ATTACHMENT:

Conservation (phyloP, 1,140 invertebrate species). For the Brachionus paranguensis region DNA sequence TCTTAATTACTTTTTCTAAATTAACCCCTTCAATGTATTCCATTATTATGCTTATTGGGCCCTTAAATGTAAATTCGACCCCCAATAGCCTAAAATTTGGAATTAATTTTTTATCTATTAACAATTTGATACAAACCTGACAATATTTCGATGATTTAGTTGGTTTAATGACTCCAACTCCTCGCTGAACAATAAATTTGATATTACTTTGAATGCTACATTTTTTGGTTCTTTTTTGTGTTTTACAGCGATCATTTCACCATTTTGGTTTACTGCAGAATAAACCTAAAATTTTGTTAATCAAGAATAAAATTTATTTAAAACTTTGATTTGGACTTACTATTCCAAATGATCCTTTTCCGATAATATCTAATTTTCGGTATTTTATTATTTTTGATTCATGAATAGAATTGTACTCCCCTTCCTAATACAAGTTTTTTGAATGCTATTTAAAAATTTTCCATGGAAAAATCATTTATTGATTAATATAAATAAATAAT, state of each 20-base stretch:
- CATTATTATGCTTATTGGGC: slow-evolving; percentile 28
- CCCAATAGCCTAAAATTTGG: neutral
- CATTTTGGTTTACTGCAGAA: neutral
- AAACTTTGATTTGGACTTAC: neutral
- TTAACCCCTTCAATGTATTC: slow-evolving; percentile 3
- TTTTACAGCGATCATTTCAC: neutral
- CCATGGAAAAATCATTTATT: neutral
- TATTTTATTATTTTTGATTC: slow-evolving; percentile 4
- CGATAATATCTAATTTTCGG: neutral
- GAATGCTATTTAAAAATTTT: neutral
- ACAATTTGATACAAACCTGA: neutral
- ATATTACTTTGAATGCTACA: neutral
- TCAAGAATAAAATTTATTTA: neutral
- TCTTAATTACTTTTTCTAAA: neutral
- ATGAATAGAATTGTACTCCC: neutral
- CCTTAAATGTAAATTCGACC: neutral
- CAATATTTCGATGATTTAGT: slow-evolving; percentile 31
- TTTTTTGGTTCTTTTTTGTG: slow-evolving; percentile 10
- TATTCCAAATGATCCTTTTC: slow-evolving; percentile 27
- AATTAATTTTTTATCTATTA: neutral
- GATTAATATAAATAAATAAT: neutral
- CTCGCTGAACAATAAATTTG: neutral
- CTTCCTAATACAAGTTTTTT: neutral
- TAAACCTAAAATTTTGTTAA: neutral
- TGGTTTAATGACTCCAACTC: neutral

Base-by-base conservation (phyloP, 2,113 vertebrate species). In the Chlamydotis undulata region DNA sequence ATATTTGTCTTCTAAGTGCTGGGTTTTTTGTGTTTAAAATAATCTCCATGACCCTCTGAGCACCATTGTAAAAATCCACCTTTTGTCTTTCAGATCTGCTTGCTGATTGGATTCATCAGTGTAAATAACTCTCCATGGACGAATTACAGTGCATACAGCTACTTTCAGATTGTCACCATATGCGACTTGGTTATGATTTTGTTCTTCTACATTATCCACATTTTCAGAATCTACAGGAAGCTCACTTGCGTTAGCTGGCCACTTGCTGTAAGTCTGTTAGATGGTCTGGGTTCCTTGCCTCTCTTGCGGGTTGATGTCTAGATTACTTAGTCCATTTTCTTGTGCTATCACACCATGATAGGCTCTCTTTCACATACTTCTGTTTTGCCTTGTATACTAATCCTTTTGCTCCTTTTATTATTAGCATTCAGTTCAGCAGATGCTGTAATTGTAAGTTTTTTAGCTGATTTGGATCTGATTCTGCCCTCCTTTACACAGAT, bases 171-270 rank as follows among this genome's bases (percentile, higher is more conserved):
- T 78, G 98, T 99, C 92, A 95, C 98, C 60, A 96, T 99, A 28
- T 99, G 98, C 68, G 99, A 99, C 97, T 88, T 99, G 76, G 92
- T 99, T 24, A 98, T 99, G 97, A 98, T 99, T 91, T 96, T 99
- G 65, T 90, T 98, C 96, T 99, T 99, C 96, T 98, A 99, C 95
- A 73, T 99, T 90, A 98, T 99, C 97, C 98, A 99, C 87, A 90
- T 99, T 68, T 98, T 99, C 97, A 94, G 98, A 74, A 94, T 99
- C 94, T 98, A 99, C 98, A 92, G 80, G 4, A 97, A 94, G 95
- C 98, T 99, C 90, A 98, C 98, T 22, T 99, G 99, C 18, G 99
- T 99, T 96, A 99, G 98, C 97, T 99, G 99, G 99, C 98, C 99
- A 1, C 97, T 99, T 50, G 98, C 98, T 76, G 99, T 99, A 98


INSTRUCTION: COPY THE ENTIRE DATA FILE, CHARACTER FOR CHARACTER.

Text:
Conservation (phyloP, 1,140 invertebrate species). For the Brachionus paranguensis region DNA sequence TCTTAATTACTTTTTCTAAATTAACCCCTTCAATGTATTCCATTATTATGCTTATTGGGCCCTTAAATGTAAATTCGACCCCCAATAGCCTAAAATTTGGAATTAATTTTTTATCTATTAACAATTTGATACAAACCTGACAATATTTCGATGATTTAGTTGGTTTAATGACTCCAACTCCTCGCTGAACAATAAATTTGATATTACTTTGAATGCTACATTTTTTGGTTCTTTTTTGTGTTTTACAGCGATCATTTCACCATTTTGGTTTACTGCAGAATAAACCTAAAATTTTGTTAATCAAGAATAAAATTTATTTAAAACTTTGATTTGGACTTACTATTCCAAATGATCCTTTTCCGATAATATCTAATTTTCGGTATTTTATTATTTTTGATTCATGAATAGAATTGTACTCCCCTTCCTAATACAAGTTTTTTGAATGCTATTTAAAAATTTTCCATGGAAAAATCATTTATTGATTAATATAAATAAATAAT, state of each 20-base stretch:
- CATTATTATGCTTATTGGGC: slow-evolving; percentile 28
- CCCAATAGCCTAAAATTTGG: neutral
- CATTTTGGTTTACTGCAGAA: neutral
- AAACTTTGATTTGGACTTAC: neutral
- TTAACCCCTTCAATGTATTC: slow-evolving; percentile 3
- TTTTACAGCGATCATTTCAC: neutral
- CCATGGAAAAATCATTTATT: neutral
- TATTTTATTATTTTTGATTC: slow-evolving; percentile 4
- CGATAATATCTAATTTTCGG: neutral
- GAATGCTATTTAAAAATTTT: neutral
- ACAATTTGATACAAACCTGA: neutral
- ATATTACTTTGAATGCTACA: neutral
- TCAAGAATAAAATTTATTTA: neutral
- TCTTAATTACTTTTTCTAAA: neutral
- ATGAATAGAATTGTACTCCC: neutral
- CCTTAAATGTAAATTCGACC: neutral
- CAATATTTCGATGATTTAGT: slow-evolving; percentile 31
- TTTTTTGGTTCTTTTTTGTG: slow-evolving; percentile 10
- TATTCCAAATGATCCTTTTC: slow-evolving; percentile 27
- AATTAATTTTTTATCTATTA: neutral
- GATTAATATAAATAAATAAT: neutral
- CTCGCTGAACAATAAATTTG: neutral
- CTTCCTAATACAAGTTTTTT: neutral
- TAAACCTAAAATTTTGTTAA: neutral
- TGGTTTAATGACTCCAACTC: neutral

Base-by-base conservation (phyloP, 2,113 vertebrate species). In the Chlamydotis undulata region DNA sequence ATATTTGTCTTCTAAGTGCTGGGTTTTTTGTGTTTAAAATAATCTCCATGACCCTCTGAGCACCATTGTAAAAATCCACCTTTTGTCTTTCAGATCTGCTTGCTGATTGGATTCATCAGTGTAAATAACTCTCCATGGACGAATTACAGTGCATACAGCTACTTTCAGATTGTCACCATATGCGACTTGGTTATGATTTTGTTCTTCTACATTATCCACATTTTCAGAATCTACAGGAAGCTCACTTGCGTTAGCTGGCCACTTGCTGTAAGTCTGTTAGATGGTCTGGGTTCCTTGCCTCTCTTGCGGGTTGATGTCTAGATTACTTAGTCCATTTTCTTGTGCTATCACACCATGATAGGCTCTCTTTCACATACTTCTGTTTTGCCTTGTATACTAATCCTTTTGCTCCTTTTATTATTAGCATTCAGTTCAGCAGATGCTGTAATTGTAAGTTTTTTAGCTGATTTGGATCTGATTCTGCCCTCCTTTACACAGAT, bases 171-270 rank as follows among this genome's bases (percentile, higher is more conserved):
- T 78, G 98, T 99, C 92, A 95, C 98, C 60, A 96, T 99, A 28
- T 99, G 98, C 68, G 99, A 99, C 97, T 88, T 99, G 76, G 92
- T 99, T 24, A 98, T 99, G 97, A 98, T 99, T 91, T 96, T 99
- G 65, T 90, T 98, C 96, T 99, T 99, C 96, T 98, A 99, C 95
- A 73, T 99, T 90, A 98, T 99, C 97, C 98, A 99, C 87, A 90
- T 99, T 68, T 98, T 99, C 97, A 94, G 98, A 74, A 94, T 99
- C 94, T 98, A 99, C 98, A 92, G 80, G 4, A 97, A 94, G 95
- C 98, T 99, C 90, A 98, C 98, T 22, T 99, G 99, C 18, G 99
- T 99, T 96, A 99, G 98, C 97, T 99, G 99, G 99, C 98, C 99
- A 1, C 97, T 99, T 50, G 98, C 98, T 76, G 99, T 99, A 98